I’ve been using Google Workspace from 2006 onwards when it was first called Google Apps For Your Domain. It’s been rebranded a few times along the way, but essentially I’ve been a paying customer of Google Workspace since it was possible to do so. I’ve used almost all levels of the service – from Business Starter through to Enterprise Plus – and it’s been interesting playing with all the features it has to offer.
But for the past 6 years, I’ve been using Microsoft 365 at work. We migrated away from Google Workspace at KPS to Microsoft 365 as part of the company standardising on one platform. I didn’t handle the migration – that was something our German partners were responsible for. Thank goodness they did the heavy lifting because I’m personally moving to Microsoft 365 (Business Premium) and found migrating is a massive pain in the arse and I have only ONE account to migrate. I’m doing this because if you can’t beat ’em, join ’em. Also: I’m doing a lot of work supporting Microsoft 365 right now and it’d be good to get properly under the hood without affecting production. I take enough backups of my own stuff that it doesn’t really matter if I muck things up with my own set-up. This will be the first time I’ve really used Exchange Online in anger.
I thought migrating might be easy – and with the Microsoft 365 console, it appears to be – though a lot of fuss has to be made over subdomains. Even using the automatic settings of Google Workspace within the Microsoft 365 Exchange admin console results in abject failure. I even tried BitTitan, but that just sat there and shat itself after taking a age to do anything and with little to no on-screen feedback (and this is why I often hate the cloud).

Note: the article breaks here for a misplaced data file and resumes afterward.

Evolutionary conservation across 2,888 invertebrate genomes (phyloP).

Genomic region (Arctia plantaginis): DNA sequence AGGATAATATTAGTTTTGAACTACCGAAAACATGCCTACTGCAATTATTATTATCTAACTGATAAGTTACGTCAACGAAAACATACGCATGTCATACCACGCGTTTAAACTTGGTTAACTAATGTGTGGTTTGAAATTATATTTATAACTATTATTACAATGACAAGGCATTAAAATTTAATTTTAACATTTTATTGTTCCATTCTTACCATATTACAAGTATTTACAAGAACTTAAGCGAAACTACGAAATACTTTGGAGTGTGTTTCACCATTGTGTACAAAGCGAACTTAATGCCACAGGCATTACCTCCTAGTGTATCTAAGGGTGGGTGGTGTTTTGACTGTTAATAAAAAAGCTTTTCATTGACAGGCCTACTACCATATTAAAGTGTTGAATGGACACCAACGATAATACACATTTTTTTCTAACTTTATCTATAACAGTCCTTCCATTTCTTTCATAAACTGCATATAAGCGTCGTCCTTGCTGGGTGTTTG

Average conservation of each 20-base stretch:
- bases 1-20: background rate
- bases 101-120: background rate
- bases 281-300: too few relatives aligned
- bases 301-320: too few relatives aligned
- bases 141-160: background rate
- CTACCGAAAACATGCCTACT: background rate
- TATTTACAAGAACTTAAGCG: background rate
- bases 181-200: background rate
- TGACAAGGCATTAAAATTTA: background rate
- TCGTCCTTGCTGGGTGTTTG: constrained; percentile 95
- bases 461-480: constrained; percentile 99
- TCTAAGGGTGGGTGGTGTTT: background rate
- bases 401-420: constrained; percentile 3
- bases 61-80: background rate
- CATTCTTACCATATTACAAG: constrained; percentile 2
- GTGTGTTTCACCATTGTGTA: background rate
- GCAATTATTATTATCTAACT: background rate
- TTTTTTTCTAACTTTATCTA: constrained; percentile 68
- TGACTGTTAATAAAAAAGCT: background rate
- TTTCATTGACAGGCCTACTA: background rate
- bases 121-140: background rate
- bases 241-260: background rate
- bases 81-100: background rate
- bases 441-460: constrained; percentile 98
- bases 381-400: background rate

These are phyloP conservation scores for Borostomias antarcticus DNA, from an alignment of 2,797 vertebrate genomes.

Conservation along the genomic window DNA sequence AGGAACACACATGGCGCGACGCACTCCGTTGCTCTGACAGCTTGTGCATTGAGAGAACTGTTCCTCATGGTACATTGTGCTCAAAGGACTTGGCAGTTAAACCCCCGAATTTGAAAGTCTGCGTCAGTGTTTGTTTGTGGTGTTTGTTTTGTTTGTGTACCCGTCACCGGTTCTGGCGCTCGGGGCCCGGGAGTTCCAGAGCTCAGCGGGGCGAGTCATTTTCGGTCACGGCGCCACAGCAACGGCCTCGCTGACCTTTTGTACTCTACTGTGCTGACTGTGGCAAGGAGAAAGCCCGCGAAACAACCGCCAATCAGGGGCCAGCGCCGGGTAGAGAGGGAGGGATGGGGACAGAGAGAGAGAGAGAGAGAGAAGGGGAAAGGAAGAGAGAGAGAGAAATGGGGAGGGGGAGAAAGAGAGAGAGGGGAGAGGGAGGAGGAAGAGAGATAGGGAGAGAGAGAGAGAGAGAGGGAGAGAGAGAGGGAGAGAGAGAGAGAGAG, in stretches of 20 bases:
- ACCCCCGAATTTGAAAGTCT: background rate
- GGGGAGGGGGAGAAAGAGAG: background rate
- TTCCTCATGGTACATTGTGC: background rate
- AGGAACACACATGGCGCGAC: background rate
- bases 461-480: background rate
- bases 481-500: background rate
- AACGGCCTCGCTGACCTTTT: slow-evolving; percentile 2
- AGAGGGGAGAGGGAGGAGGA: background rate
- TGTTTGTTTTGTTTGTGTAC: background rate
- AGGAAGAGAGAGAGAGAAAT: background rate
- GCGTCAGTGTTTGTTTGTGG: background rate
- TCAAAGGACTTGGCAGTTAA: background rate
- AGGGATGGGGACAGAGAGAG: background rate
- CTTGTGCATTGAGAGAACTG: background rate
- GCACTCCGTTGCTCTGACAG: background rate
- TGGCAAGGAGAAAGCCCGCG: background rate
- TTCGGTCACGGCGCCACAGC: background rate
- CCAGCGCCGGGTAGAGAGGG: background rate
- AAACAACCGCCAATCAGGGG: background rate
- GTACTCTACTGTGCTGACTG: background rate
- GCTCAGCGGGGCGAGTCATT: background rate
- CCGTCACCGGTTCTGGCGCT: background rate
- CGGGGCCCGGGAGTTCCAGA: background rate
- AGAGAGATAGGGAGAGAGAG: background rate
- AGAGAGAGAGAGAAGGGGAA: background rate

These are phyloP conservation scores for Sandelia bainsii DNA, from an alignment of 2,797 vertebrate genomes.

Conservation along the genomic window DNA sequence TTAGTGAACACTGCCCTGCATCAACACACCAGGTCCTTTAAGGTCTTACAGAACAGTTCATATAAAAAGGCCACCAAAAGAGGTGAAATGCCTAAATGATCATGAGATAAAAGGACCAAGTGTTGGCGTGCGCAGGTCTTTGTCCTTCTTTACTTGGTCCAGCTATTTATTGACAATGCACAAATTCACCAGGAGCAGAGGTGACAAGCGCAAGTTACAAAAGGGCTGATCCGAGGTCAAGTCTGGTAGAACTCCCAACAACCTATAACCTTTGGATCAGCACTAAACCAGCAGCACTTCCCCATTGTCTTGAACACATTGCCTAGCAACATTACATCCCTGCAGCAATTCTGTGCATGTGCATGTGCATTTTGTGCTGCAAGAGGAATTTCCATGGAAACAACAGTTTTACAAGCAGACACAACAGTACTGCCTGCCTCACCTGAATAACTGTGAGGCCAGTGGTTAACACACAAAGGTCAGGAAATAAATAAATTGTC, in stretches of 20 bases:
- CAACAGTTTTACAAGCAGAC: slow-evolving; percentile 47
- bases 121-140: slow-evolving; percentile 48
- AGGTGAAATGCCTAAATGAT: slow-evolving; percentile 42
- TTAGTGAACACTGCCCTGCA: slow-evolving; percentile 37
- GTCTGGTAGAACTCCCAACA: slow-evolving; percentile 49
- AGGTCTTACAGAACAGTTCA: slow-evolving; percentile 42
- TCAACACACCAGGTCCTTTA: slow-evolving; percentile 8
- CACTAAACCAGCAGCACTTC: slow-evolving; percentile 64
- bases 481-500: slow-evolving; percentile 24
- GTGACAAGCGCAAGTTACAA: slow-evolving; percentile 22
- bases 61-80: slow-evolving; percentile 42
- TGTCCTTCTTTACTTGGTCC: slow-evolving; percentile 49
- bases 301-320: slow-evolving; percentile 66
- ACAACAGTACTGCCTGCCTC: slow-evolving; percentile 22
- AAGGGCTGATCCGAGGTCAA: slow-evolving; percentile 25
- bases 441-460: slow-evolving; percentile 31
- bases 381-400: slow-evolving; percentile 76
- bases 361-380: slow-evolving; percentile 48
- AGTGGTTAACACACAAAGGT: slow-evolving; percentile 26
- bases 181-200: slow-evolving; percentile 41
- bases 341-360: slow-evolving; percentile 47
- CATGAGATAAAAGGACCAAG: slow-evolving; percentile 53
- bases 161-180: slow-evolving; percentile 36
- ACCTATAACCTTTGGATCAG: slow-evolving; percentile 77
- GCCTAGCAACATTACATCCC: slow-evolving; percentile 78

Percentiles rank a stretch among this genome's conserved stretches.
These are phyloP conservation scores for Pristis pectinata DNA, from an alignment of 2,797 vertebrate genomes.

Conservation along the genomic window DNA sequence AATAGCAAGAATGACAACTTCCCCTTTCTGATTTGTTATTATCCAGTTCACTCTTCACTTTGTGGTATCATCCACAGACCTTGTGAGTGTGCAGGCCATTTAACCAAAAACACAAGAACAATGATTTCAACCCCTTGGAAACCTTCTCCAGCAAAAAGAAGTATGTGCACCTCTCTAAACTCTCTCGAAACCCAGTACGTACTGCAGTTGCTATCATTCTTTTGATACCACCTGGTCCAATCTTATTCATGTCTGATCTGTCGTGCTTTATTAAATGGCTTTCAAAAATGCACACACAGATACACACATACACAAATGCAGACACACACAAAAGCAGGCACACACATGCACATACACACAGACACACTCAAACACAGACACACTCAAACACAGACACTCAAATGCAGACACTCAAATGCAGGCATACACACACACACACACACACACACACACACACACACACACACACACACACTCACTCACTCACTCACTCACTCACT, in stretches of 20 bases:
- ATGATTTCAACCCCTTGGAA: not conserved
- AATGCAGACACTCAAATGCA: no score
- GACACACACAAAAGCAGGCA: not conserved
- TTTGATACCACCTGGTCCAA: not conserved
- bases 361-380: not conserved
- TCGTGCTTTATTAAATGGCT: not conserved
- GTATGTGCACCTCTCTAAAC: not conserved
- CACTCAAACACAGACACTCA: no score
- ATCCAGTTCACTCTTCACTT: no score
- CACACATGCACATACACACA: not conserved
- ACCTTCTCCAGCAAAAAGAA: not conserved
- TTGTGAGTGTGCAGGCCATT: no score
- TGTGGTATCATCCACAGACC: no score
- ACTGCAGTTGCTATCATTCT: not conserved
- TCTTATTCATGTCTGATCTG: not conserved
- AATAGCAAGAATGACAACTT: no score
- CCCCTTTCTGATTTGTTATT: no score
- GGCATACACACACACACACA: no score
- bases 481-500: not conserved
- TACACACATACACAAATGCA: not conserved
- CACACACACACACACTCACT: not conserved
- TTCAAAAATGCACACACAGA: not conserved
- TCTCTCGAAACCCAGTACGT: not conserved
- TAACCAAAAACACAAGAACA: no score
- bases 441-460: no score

So, I’ve reverted to do a straight forward IMAP migration, but even that had issues. I initially tried an app password after enabling IMAP for the Google Workspace domain – but that didn’t seem to work until I realised that you had to leave in the spaces that Google gives you for the app password.
When testing IMAP, I downloaded Thunderbird and tested the login credentials that way. Google’s security is good – it wouldn’t let me log in if I disabled 2FA. But re-enabling 2FA and setting up a password (and making note to leave in the spaces) got me started. I updated the user CSV file that you need to upload to Microsoft, and the process started successfully.
I wanted to die many time when the API process failed. Thankfully IMAP migration seems to work.
I had to consult with Google Workspace support in getting IMAP to work, and as you can see from this conversation with the support agent, I get praise for being “the most patient and polite person he’s ever worked with”. He wouldn’t have said if he had discovered that I had destroyed two decent keyboards over the course of the years – out of a fit of absolute rage. I don’t get angry often, but if I’m provoked enough, keys will fly..
You wouldn’t like me when I’m angry… but thankfully I tend to remain calm, patient and polite 99.999% of the time
Anyway, things are now up and running on Microsoft 365 and I’m happy. Well, mostly happy. I’ve signed up for afi.ai backup (which I’ve been using with Google Workspace) for backups and Microsoft’s APIs keep seem to be throttling the backups. It may be due to the IMAP migration going on in the background. I don’t know. I’ll be keeping an eye out for the next week or so.